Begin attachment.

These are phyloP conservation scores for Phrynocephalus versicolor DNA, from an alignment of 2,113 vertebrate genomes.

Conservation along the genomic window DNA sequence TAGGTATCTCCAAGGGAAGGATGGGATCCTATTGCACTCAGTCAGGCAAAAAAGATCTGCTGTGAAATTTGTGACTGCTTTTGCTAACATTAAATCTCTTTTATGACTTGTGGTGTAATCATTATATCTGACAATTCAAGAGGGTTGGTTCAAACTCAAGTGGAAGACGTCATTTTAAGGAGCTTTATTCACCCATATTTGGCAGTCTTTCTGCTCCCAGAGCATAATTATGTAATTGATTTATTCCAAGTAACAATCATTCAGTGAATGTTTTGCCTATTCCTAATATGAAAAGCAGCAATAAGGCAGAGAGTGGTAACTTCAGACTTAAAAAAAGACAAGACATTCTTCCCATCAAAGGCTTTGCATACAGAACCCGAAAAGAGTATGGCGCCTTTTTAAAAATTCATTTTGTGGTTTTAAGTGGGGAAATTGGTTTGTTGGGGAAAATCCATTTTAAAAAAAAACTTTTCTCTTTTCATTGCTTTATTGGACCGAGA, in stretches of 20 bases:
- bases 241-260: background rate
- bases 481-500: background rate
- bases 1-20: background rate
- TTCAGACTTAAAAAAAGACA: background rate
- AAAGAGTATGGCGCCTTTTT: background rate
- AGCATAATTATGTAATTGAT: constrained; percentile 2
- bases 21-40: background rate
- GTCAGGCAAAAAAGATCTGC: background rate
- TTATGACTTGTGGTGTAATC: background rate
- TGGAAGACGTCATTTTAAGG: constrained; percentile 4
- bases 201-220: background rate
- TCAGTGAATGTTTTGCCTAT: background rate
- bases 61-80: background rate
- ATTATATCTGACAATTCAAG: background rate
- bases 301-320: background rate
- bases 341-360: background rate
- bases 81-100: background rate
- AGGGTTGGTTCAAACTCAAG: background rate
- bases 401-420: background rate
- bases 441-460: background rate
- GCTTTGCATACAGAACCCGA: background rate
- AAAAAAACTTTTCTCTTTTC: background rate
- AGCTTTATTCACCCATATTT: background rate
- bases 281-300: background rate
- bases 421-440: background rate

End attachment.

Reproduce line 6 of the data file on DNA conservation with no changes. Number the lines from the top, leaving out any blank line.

- TTCAGACTTAAAAAAAGACA: background rate